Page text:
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York - Stonegate
The York street (now pedestrianized) of Stonegate,
was one of the main roads of the Roman city
and, as such, would have been paved with stone hence the name that Norse
settlers gave it when they established themselves in the former Roman base
of Eboracum, subsequently an Anglo-Saxon
administrative centre (Eoforwic).
The Norse made the place, which in their tongue was "Jorvik", a
commercial centre of the kingdom they
established in northern England.
Stonegate is lined with buildings representing architecture from many
periods in history; some timber-framed buildings heark back to the late
Middle Ages. Mulberry Hall, for instance, was built in the fifteenth
century. Most of these buildings are today shops at ground-floor level.
The street led from the community hall, passing by the
marketplace, and terminated, as it still
does, at the cathedral. When the street was laid out by the Romans, its
purpose was to connect the headquarters of the legion based at Eboracum
to one of the gates in the city wall.
A number of English boroughs had their shape and layout influenced by
preceding Roman settlements. Even though Roman features may have
become obscured or obliterated during the decline of urban society in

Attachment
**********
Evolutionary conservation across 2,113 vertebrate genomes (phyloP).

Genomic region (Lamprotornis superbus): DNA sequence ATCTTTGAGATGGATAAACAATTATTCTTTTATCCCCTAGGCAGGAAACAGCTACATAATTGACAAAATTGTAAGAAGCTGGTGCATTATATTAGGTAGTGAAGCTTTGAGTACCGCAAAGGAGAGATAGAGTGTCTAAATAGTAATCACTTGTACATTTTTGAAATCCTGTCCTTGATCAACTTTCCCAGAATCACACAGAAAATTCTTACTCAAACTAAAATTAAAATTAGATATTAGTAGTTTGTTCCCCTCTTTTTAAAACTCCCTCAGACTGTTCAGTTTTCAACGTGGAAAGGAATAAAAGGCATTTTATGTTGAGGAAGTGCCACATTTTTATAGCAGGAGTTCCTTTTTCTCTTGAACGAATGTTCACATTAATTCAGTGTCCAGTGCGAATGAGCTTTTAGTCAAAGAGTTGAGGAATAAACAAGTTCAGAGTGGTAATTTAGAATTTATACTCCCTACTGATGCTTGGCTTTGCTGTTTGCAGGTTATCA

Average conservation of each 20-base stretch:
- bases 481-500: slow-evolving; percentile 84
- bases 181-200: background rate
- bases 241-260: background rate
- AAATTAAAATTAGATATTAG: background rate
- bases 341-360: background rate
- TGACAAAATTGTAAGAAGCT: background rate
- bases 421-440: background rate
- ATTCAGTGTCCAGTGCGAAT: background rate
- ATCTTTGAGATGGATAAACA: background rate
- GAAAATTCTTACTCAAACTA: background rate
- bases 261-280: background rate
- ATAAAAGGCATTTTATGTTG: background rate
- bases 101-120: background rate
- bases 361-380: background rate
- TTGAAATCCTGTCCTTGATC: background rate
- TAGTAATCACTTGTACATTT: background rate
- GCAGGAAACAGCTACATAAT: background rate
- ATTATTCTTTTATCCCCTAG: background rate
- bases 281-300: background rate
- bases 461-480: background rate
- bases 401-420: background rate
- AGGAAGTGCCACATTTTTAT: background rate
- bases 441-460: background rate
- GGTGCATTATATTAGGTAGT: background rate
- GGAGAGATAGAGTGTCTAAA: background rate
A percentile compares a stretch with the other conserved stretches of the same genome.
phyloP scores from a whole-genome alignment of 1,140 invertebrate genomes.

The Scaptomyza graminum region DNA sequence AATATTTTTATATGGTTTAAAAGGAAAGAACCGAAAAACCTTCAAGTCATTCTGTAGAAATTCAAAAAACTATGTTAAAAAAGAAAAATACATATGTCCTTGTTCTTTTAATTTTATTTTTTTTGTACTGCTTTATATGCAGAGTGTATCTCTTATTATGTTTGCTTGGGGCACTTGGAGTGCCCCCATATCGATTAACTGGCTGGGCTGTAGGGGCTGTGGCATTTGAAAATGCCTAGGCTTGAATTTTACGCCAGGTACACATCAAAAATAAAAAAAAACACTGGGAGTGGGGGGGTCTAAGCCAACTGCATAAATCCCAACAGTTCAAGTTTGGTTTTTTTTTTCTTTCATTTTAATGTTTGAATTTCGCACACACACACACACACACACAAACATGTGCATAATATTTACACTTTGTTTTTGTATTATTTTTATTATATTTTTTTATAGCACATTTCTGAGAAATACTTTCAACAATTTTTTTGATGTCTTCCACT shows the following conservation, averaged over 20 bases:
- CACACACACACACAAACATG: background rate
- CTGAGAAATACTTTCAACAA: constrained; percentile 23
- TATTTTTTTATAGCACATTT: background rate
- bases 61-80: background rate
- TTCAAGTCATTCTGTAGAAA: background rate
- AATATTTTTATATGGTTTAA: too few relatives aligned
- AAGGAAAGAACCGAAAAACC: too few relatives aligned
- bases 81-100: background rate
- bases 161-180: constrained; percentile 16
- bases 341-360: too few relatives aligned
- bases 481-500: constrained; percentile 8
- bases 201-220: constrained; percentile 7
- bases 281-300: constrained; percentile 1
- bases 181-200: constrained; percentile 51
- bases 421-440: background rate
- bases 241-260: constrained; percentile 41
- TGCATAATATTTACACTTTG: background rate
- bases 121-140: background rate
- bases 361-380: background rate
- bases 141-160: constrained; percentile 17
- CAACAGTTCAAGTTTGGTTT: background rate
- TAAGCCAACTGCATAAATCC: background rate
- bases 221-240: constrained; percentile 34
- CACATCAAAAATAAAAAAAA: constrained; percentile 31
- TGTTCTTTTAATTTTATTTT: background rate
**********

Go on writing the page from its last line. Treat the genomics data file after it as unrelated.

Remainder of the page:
the Early Middle Ages, the Roman walls and gates (the likeliest
feature to survive) influenced later settlers to recreate perhaps
unknowingly the grid pattern of streets originally laid down by the
Romans; Colchester provides another
example. The shapes of other towns were influenced by a variety of factors,
such as the intersection or convergence of highways (land- and/or
water-based), the presence of a fortification or religious house, the
curve of a river, access to a sheltered harbour, the availability of an
open flat area, the preoccupations (e.g. protection, agriculture,
commerce, industry) of the peoples who settled in these locations at
different periods, as well as specific historical events that owe little or
nothing to topography. These often interacting factors produced the
great variety of medieval town plans many of whose features may still be
traced in their modern descendants.